I’m sympathetic regarding what a pain it is to create a proposal. When I was writing books, I felt grumpy when I had to do a proposal. That’s when I dipped into what I call Authors’ Magical Thinking.
That’s when we let our imaginations drift into a fantasy land in which we can take shortcuts because we’re “special” and don’t have to travel the long hard road everyone else does. Employing Authors’ Magical Thinking, we’re confident we can still arrive at the desired destination, riding a unicorn and wearing a gold crown upon our carefully coiffed head, greeting our fans with a regal wave.
When it came to proposals, my magical thinking went like this: It seemed as if I was trying to convince a publisher to like me. “Either you like me or you don’t; either my idea makes sense to you when I describe it in a few sentences or it doesn’t. Why do I have to agonize over all these details: title, subtitle, hook, description, audience, word count, comparative titles, bio, sales history, chapter summaries–even sample chapters, for Pete’s sake. If I wanted to be a salesperson, I’d apply for the job!”
Yeah, Authors’ Magical Thinking.
Recently one of my clients, who has more than 20 books published, sent me a proposal full of Authors’ Magical Thinking. My client thought that her long-term involvement in the industry, her recognizable name, and the power of her idea were enough to garner a contract. None of these reasons is strong enough to get a contract, especially in today’s hyper-competitive publishing world. If an author doesn’t want to do the work to create a compelling proposal (aka business plan for the project), the person standing right beside her is willing–and will get the contract.
The Results of Authors’ Magical Thinking
Failed to follow the template
Several years ago our agency instituted a template that all of our proposals must fit into. We did it because we wanted uniformity in proposals, which would communicate to an editor that the proposal came with the Books & Such imprimatur. But my client sent a proposal that bore no resemblance to the agency’s template.
All of the Books & Such agents are taskmasters when it comes to proposals because we know that no project will be bought if we don’t put forward numerous compelling reasons to offer a contract. We have only one chance to get a contract offer from a publisher on this project; we want to give the publisher every reason to say yes and no reason to say no. But this client was in a rush to send the proposal to me. So much so that “magically” she didn’t need to use the template.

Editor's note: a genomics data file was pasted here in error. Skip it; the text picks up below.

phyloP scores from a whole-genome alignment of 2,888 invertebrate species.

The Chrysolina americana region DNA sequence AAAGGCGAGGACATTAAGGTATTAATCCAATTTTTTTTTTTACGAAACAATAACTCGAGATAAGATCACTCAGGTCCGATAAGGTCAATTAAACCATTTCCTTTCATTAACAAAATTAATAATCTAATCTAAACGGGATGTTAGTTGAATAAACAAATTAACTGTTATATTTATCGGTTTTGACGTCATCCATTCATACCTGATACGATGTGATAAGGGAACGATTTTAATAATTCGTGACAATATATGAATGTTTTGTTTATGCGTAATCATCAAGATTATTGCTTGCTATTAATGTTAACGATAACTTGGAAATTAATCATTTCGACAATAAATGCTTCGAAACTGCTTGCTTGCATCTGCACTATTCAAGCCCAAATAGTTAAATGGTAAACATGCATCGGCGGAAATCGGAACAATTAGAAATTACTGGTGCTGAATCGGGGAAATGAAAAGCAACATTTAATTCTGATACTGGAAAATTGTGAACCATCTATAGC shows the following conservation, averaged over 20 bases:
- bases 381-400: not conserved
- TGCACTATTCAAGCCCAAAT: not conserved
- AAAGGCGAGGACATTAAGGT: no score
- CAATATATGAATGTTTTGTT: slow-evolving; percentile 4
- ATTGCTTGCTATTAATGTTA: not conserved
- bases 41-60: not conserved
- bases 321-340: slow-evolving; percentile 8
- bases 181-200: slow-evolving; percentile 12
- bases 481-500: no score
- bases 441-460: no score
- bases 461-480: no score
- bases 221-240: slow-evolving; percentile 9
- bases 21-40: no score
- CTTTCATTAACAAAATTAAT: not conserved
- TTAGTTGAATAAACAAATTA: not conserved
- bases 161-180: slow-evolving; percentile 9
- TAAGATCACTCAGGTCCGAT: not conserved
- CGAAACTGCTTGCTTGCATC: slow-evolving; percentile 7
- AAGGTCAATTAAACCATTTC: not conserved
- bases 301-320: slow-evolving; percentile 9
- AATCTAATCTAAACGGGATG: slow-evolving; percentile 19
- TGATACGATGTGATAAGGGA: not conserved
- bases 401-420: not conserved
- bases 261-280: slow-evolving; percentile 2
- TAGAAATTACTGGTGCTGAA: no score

For me to revamp the proposal’s format, considerable amount of my time would be spent on a mechanical problem rather than focusing on how to sharpen the proposals verbiage.
Hadn’t defined the project
Because she didn’t really know herself how her rough idea would look when it was fully shaped, she couldn’t communicate just what she planned her book to be. Her magical thinking lead her to believe that the vague idea would be powerful enough not to need specifics.
Didn’t look for comparative titles
This part of writing a proposal is such hard work because you have to search around among published books for whatever is similar to your idea. It isn’t enough to type one keyword into Amazon’s search tab. You really need to dig. Try several different words. Search your own mind for books sort of like yours that you’re aware of. Consider which publisher might produce a book like yours and search through their online catalog. I’m talking about using your research methods and digging deep.
Why? Because you might well find that your golden idea has occurred to a number of other people, who already have published books very much like yours. Many a project has bit the dust or been transformed into a unique offering during the process of finding comparative titles. Not to mention, it would be embarrassing for you if your agent submitted the project to a publisher who had just released a book very similar to yours by their most significant author–but that title didn’t make it into your comparative titles list.
For my client, she didn’t even cast her eye around to see what already existed. Magically, her idea was bound to be unique.
Didn’t match her sample chapters to the proposal description
As my client presented her project in the proposal, she committed herself to write a nonfiction book using several fiction techniques, which was a major factor to distinguish her work from anyone else’s, she claimed. But the chapters were short, undeveloped, and only vaguely novelesque.
An Agent’s Response to Authors’ Magical Thinking
I sent the proposal back to the client for more work. Was I being a prima donna? No, I was being a good agent who knew that magical thinking doesn’t sell a project. Hard work, diligence, creativity, and knock-’em-dead gorgeous writing does.
How have you engaged in magical thinking when it comes to your writing?
What do you hate most about writing proposals?
Do you have someone who holds you accountable to do the best proposal you can? If not, why not?
If working on a book proposal makes you shudder in dread, this blog post offers reasons to do the work anyway. Click to tweet.
Writers often engage in Authors’ Magical Thinking when it comes to book proposal prep. Read why that’s a big oh-oh. Click to tweet.
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